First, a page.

When the first two cases were detected in Pennsylvania, Governor Tom Wolf held a press conference on March 6 and signed an emergency disaster declaration to increase support to state agencies responding to COVID-19. He then announced that “all major health insurers providing comprehensive medical coverage in the commonwealth will cover medically appropriate COVID-19 diagnostic testing and associated treatment for consumers and have committed to waive any cost-sharing for the testing.”
“First and foremost, the commonwealth is prepared for and focused on mitigating COVID-19 in our state,” Wolf said. “Pennsylvania insurers proactively waiving costs associated with COVID-19 testing for consumers helps the commonwealth identify additional cases and gives us a better opportunity to increase our resources appropriately and better protect all Pennsylvanians. No Pennsylvanian should forego testing for any reason, if deemed medically necessary, including fear of what it might cost.”
Yesterday, Wolf and Secretary of Health Dr. Rachel Levine gave an update on cases in Pennsylvania and provided statewide guidelines to help mitigate the spread of COVID-19.
“I strongly encourage the statewide suspension of large gatherings, events, conferences of 250 individuals or more and discourage people from traveling to recreational activities such as gyms, movie theaters, and shopping malls,” Wolf said regarding the next 14 days. “And while people are free to travel, I ask that everyone refrain from non-essential travel. We all need to do our part to help stop the spread of the coronavirus. The time to do this is now. We cannot wait.”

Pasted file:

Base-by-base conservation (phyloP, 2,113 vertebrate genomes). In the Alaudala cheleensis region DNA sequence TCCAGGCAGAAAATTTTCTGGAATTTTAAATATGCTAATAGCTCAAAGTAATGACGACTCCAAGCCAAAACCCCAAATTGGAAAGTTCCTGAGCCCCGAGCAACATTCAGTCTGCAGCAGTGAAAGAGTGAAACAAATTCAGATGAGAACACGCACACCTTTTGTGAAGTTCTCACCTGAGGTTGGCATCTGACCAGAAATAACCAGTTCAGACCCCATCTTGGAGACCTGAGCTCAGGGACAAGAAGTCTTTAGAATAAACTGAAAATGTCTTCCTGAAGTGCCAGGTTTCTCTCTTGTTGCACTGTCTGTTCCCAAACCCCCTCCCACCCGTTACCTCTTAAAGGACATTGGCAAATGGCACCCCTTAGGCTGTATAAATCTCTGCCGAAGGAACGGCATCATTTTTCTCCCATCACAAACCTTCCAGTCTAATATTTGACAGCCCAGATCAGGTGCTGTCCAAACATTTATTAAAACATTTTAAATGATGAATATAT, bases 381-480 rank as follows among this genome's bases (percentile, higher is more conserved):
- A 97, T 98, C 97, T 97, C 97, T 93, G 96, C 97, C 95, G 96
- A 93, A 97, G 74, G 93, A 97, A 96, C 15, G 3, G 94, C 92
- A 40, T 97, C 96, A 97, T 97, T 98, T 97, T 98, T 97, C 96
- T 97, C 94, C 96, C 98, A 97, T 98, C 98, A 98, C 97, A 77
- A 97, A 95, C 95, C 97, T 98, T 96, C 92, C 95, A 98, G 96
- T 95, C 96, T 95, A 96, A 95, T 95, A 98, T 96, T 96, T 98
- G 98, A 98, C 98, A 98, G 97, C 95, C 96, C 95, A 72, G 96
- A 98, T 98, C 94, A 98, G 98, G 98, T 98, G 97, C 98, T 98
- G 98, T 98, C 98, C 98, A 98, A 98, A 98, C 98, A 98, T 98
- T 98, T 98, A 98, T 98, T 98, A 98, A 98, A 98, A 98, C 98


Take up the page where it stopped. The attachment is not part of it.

“Essential services in Montgomery County – police, fire, and emergency medical services, public transportation, essential services for vulnerable populations such as our facilities for people with intellectual disabilities and autism – will still be operational,” Wolf added. “Supermarkets, pharmacies, and gas stations will remain open, but we do recommend that non-essential retail facilities close.”
“This situation is quickly evolving, even for us here at the Department of Health,” Levine said. “It can be overwhelming and scary to hear that you should stay home. Aside from practicing good health habits, we want you to practice good self-care to ensure your body is getting the proper nutrients from fruits, vegetables, and getting enough sleep.”
“As this situation evolves, we will continually update Pennsylvanians through our website, health.pa.gov, our Facebook page, and our Twitter account,” Levine continued. “It’s important to remember that the most accurate and timely information regarding this outbreak is available through the Department of Health.”
To avoid contracting the virus, which causes flu-like symptoms, public health officials are encouraging people to regularly wash their hands with soap and water for at least 20 seconds, cover coughs and sneezes with their elbow, and avoid touching their face. Those who are showing symptoms like a fever, cough, and shortness of breath are encouraged to stay home and contact their doctor by phone to avoid exposing others.
Photo by Jason Riedmiller Photography/NEPA Scene